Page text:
Issue Date: November 16, 2007
Eisenhower's lesson for Bush
Mideast summit is an occasion for U.S. to use its clout with Israel
By NEVE GORDON
The year was 1956. Following Egyptian President Gamal Abdel Nassers nationalization of the Suez Canal on July 26, Israel colluded with Britain and France to gain control of the strategically important waterway, which connects Europe with Asia without having to circumnavigate Africa.
Although the campaign was initially successful -- Israel managed to occupy the Sinai desert within a few days -- it rapidly deteriorated into a political fiasco. Both the Soviet Union and the United States demanded an immediate cease-fire and managed to arrest the imperial aspirations of the attacking parties. By Nov. 21, three weeks after the campaign began and two weeks after the implementation of a cease-fire, a United Nations Emergency Force reached Port Said, and a month later the Anglo-French forces left Egyptian soil.
Israeli historian Benny Morris reminds us that both Britain and France lost their regional clout as a result of the Suez Campaign, and their position as protectors of Western interests in the Middle East was largely taken over by the United States.
Republican President Dwight D. Eisenhower was in office during this historical juncture and many people may recall the Eisenhower Doctrine, delivered as a message to Congress on Jan. 5, 1957, in response to the Soviet Unions efforts to make further inroads in the Middle East following the war. Eisenhower declared that the United States would not hesitate to use force if its vital interests were threatened by the Soviet Union and that countries taking a stance against communism would be granted aid in various forms. What most people do not remember, however, is that Eisenhower also dealt directly with Israel during this period, forcing the nascent state to bow down to U.S. national interests.
Eisenhower was already in his second term and had nothing to lose. Following the United Nations vote calling upon all invading armies to withdraw from Egyptian soil, he instructed acting Secretary of State Herbert Hoover Jr. to deliver a threat to Israel: The United States would cut all aid and encourage Israels expulsion from the United Nations if it did not abide by the General Assemblys resolution.
Though many decision-makers in Israel were alarmed by the threat, Prime Minister David Ben-Gurion reasoned that over time the world would grow used to Israels occupation of key strategic sites in the Sinai and instructed the military to withdraw slowly but to remain in the Gaza Strip and Sharam ash-Sheikh, a small town through which the Straits of Tiran are controlled. Three months after the United Nations resolution and Mr. Hoovers threat, Israel still occupied these areas.
Ben-Gurion went so far as to declare that Israel would not exit the Gaza Strip even if the U.S. imposes sanctions, and instructed the military to establish an administrative government in the region. He did not, however, take into account Eisenhowers resolve.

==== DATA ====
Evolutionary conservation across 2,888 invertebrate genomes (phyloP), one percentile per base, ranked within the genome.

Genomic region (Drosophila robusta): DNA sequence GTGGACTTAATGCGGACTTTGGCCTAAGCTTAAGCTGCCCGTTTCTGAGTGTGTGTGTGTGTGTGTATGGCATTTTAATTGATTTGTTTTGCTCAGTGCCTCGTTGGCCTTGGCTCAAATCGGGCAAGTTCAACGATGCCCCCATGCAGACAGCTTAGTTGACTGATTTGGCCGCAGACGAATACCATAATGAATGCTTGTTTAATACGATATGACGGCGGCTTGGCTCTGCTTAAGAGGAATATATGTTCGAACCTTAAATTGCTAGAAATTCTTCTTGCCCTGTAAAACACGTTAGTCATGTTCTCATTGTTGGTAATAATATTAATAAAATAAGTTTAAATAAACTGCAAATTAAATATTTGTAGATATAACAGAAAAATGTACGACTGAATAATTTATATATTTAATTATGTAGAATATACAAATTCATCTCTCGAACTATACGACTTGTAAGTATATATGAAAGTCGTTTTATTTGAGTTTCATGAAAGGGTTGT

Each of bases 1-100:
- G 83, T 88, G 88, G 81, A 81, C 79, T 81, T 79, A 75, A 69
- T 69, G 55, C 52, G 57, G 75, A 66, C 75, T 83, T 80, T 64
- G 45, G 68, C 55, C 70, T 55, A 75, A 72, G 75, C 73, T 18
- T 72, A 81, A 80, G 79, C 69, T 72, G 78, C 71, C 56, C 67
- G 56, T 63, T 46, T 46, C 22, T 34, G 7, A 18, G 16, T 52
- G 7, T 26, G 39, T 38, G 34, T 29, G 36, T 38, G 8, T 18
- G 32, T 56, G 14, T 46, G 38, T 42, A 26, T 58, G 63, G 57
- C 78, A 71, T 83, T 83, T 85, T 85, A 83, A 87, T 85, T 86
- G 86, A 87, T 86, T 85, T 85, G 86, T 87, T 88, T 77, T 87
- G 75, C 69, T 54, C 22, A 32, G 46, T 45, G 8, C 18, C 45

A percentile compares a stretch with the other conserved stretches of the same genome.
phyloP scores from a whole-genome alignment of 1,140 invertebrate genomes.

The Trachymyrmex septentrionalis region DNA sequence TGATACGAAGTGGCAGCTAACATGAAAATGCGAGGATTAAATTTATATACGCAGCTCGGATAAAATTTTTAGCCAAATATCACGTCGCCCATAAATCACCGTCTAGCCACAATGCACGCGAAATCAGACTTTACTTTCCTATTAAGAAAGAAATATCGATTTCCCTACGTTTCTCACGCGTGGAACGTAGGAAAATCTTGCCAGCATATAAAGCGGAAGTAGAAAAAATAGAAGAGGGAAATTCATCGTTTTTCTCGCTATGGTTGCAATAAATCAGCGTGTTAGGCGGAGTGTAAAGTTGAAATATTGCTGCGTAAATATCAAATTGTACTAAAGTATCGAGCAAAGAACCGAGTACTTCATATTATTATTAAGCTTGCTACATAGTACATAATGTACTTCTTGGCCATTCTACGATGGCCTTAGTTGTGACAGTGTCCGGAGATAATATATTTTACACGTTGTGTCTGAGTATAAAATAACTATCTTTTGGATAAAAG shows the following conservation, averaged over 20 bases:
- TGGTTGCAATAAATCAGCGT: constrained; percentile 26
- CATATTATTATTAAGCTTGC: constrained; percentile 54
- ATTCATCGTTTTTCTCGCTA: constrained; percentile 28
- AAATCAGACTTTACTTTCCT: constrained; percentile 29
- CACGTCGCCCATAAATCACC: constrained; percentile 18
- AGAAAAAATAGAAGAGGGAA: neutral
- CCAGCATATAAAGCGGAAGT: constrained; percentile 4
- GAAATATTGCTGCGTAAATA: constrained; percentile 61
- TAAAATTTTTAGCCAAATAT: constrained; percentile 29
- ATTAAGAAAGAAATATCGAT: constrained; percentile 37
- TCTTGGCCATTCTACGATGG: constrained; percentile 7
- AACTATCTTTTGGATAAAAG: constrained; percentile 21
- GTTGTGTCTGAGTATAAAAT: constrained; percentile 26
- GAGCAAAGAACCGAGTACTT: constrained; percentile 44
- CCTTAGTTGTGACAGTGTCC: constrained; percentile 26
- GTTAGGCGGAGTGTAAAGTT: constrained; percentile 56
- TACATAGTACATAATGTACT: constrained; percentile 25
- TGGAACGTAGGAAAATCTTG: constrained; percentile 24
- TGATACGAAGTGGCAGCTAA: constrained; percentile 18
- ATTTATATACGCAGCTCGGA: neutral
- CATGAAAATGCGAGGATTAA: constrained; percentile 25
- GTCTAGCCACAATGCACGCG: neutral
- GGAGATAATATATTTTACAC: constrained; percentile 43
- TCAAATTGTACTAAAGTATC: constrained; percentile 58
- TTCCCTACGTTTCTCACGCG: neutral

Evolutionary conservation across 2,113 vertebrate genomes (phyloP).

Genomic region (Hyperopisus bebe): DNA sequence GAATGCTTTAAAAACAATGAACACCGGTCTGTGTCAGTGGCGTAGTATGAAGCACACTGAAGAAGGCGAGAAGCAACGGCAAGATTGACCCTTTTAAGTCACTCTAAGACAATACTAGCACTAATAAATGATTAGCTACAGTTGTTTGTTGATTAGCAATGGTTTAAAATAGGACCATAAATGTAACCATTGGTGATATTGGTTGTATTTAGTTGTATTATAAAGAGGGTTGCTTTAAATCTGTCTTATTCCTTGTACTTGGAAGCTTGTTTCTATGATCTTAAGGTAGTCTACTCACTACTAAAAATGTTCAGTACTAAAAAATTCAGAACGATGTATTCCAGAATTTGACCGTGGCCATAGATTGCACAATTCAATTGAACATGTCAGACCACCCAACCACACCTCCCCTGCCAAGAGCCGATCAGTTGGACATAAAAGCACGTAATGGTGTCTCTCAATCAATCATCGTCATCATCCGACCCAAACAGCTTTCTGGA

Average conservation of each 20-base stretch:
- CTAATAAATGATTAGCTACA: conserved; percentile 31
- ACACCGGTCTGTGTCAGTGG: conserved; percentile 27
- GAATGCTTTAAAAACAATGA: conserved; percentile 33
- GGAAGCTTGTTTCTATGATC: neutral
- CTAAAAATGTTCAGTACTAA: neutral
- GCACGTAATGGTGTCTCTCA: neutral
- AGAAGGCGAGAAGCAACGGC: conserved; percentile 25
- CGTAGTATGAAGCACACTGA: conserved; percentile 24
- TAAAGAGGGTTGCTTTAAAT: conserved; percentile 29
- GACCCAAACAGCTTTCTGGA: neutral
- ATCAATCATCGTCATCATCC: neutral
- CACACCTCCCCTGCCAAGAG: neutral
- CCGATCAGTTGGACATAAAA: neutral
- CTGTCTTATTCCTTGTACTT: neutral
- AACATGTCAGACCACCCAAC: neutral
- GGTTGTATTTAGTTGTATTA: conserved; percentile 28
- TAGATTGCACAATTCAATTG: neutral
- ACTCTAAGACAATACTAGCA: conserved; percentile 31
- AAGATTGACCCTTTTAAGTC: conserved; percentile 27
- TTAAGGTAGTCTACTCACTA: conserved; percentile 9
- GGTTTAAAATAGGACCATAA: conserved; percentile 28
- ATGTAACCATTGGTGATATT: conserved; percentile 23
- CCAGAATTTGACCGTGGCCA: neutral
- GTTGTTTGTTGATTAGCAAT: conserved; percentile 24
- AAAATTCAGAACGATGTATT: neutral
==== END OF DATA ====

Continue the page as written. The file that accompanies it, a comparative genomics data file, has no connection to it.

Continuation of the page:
Recognizing that Israels ongoing occupation of Egyptian land would jeopardize its own regional interests, the White House guaranteed Israels right to self-defense but demanded that it fully withdraw from all territories that had been seized during the Suez campaign. On March 6, 1957, Ben-Gurion finally bowed to U.S. pressure.
Fifty years have passed since Eisenhowers decision to compel Israel to abide by a U.N. resolution, and while much has changed over the years, many of the key issues involved in the Arab-Israeli conflict, like the notion of land for peace, remain strikingly similar. Consequently, Eisenhowers tenacity should serve as a lesson for President George W. Bush as he prepares for the international Middle East summit scheduled for November.
If the United States wishes to remain credible in the eyes of its Arab and European allies, it must force Israel to abide by U.N. Resolution 242. Mr. Bush must insist that Israel dismantle all of the Jewish settlements in the West Bank and fully withdraw to the 1967 borders. The Palestinians should be able to establish a state with their capital in East Jerusalem, and a creative solution to the refugee problem must be found and agreed upon.
President Bushs unwavering support for such a solution would help counter many of the accusations voiced against U.S. foreign policy in the Middle East and would empower the regions moderate forces -- those who are struggling for a democratic Middle East.
Ironically, if Mr. Bush stands firm like Eisenhower and uses his weight to ensure a complete withdrawal from the Occupied Palestinian Territories, he will not only be advancing U.S. national interests, but Israeli interests as well. Due to the rapid advancement of modern warfare, Israels military and technological edge will not be enough to secure its borders. Only peace can do that. Therefore, as an Israeli Jew who wants his children and future grandchildren to live in the region in peace, I can safely assert that Mr. Bush would be doing Israels citizenry a great service by pressuring the government for a full withdrawal.
Dr. Neve Gordon teaches in the Department of Politics and Government at Ben-Gurion University in Beer-Sheva, Israel.
National Catholic Reporter, November 16, 2007
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